Forty-Fourth Regiment Massachusetts Volunteer Militia (Infantry)
Nine Months

Acton men who served in the 44th Regiment Massachusetts Volunteer Militia:

Francis J. Hastings, Co. E

Bowman G. Salisbury, Co. B

Regimental history from Massachusetts Soldiers, Sailors, and Marines in the Civil War, compiled and published by the Adjutant General:

    The 44th Regt. Mass. Vol. Mil., the second New England Guards Regiment, was one of the new militia units raised to fill the quota of Massachusetts under the call of Aug. 4, -1862, for nine months troops. Its nucleus was the 4th Battalion Infantry, M. V. M., which by Special Order No. 597, dated Aug. 7, 1862, was authorized to recruit to the full size of a regiment.
     The recruiting proceeded rapidly, and on Aug. 29 the command went into camp at Readville, Mass. The field and staff and practically all the regiment were mustered into the service Sept. 12, Maj. Francis L. Lee of Newton, who had commanded the 4th Battalion, was commissioned colonel, while Capt. Edward C. Cabot of Co. "A", 4th Battalion was commissioned lieutenant colonel. This company was the New England Guards company in the Massachusetts Volunteer Militia.
     The regiment was reviewed by Governor Andrew, Oct. 15,1862, and on the 22d took passage by the steamer MERRIMAC for Beaufort, N. C. Landing at Morehead City, Oct. 26, the regiment immediately entrained for Newbern where it became a part of Stevenson's Brigade, later the 2d Brigade of Wessell's (4th) Division, Foster's (18th) Corps. The last of October the 44th proceeded on transports to Little Washington, arriving Nov. 1. The next day it marched about 20 miles into the interior to Rawle's Mill, where it encountered the enemy and lost two men killed and six wounded. Passing on through Williamston, N.C., on Nov. 5, the expedition arrived within a few miles of Tarboro. Here, finding that the enemy had been heavily reinforced, the Federal force began its retreat toward Plymouth, where steamer was taken for Newbern, this place being reached Nov. 14, after two weeks absence.
     After four weeks spent in the regular routine of camp life, on Dec. 11 the regiment started out with the Goldsboro expedition. It reached Kinston Dec. 14, just after the engagement was over. At Whitehall, Dec. 16, it was engaged losing 8 killed and 10 wounded. On the day following at Goldsboro the regiment was in the reserve and suffered no loss. Returning with the expedition it arrived at Newbern Dec. 20. Here its service was without incident until Feb. 1, 186.3, when it went on a foraging expedition to and beyond Plymouth, being absent about ten days. About this time Companies "B" and 'F " were sent up the Goldsboro Railroad to Batcheller's Creek where they were on duty until May 1.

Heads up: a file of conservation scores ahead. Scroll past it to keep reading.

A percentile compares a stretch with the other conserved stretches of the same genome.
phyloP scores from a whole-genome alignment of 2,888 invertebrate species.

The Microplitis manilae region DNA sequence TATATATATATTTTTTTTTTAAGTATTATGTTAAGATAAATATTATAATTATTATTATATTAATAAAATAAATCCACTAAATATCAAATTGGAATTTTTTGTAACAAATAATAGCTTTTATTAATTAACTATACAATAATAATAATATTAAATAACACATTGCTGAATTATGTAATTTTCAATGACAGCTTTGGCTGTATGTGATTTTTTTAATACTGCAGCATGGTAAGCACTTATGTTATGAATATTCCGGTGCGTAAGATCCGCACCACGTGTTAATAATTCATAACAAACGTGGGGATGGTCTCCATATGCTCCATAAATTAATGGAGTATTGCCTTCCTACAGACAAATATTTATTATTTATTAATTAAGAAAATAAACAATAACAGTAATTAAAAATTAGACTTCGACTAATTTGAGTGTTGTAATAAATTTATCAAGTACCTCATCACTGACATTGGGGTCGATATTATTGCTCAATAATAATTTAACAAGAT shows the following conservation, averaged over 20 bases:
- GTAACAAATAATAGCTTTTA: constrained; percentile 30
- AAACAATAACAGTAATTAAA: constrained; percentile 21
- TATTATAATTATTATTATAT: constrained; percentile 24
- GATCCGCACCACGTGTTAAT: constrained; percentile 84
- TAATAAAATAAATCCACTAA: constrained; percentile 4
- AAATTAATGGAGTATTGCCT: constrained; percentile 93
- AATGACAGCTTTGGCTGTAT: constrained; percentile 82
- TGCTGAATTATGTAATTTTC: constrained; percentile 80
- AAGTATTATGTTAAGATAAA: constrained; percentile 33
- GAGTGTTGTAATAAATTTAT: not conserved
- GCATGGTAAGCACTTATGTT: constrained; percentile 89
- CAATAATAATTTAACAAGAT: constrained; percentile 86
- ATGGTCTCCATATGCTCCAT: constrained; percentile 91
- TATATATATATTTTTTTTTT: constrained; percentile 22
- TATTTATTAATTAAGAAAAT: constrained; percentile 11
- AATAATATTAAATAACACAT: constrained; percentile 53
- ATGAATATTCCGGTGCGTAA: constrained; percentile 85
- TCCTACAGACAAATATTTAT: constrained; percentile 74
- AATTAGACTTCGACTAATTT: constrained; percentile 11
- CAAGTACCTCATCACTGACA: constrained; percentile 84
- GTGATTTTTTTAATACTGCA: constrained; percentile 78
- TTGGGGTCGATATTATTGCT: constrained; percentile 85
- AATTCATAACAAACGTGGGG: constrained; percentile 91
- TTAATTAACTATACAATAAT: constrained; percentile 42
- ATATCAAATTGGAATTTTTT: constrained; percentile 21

About the middle of March the eight remaining companies were sent to reinforce the garrison of Little Washington, remaining there through the siege which occupied the first two weeks in April, 1863. After the siege was raised three companies, "C", "D", and "I", under Major Dabney proceeded to Hill's Point, destroying the Confederate fortifications at this place. About the 23d of April the regiment returned to Newbern where it served as provost guard until its term of service had expired.
     Entraining June 6 for Morehead City, a suburb of Beaufort, the regiment embarked on the steamers GUIDE and GEORGE PEABODY for Boston where it arrived June 10. Here the members of the regiment were furloughed until the 16th of June. Reassembling on this date at its old camp at Readville, on the 18th the regiment was mustered out of the United States service.


Regimental history from A Compendium of the War of the Rebellion, by Frederick Dyer:

    Organized at Readville and mustered in September 12, 1862. Moved to Newberne, N. C., October 22-27. Attached to 2nd Brigade, 1st Division, Dept. of North Carolina, to January, 1863. 2nd Brigade, 4th Division, 18th Army Corps, Dept. North Carolina, to May, 1863. Lee's Brigade, Defences of Newberne, Dept. North Carolina, to June, 1863.

    SERVICE--Expedition from Newberne November 2-12, 1862. Action at Rawle's Mills November 2. Demonstration on Newberne November 11. Foster's Expedition to Goldsboro December 11-20. Kinston December 14. Whitehall December 16. Goldsboro December 17. At Newberne until February 10, 1863. Moved to Plymouth, N. C., February 10, and duty there until March 15. (Cos. "B" and "F" detached on outpost duty at Batchelor's Creek February 10 to May 1.) Skirmishes Deep Gully, Newberne, March 13-14 (2 Cos.). Regiment moved to Washington March 15. Siege of Washington March 30-April 20. Skirmish at Washington March 30 (Cos. "A" and "G"). Skirmishes at Washington April 3 and 15. Expedition from Newberne to relief of Little Washington April 7-10 (2 Cos.). Regiment moved to Newberne April 22-24, and duty there until June 6. Expedition toward Kinston April 27-May 1. Dover Road April 28. Moved to Boston, Mass., June 6-10. Mustered out June 18, 1863.

    Regiment lost during service 11 Enlisted men killed and mortally wounded and 1 Officer and 29 Enlisted men by disease. Total 41.

See also:

Bartol, C.A. Conditions of Peace: a Discourse Delivered in the West Church, in Memory of David Kimball Hobart, June 14, 1863. Boston: Walker, Wise and Company, 1863.

Haines, Zenas T. Letters from the Forty-Fourth Regiment M.V.M.: a Record of the Experience of a Nine Months' Regiment in the Department of North Carolina in 1862-3. Boston: Printed at the Herald Jobs Office, 1863.;

Record of the Service of the Forty-Fourth Massachusetts Volunteer Militia in North Carolina, August 1862 to May 1863. Boston: Privately printed, 1887.;

Safford, De Forest, ed. The Bay State Forty-Fourth a Regimental Record. Boston: M.O. Hall & Company, 1863.;

Wyeth, John J. Leaves from a Diary Written while Serving in Co. E, 44 Mass., Dep't of No. Carolina, from September 1862 to June 1863. Boston: L.F. Lawrence & Co., 1878.;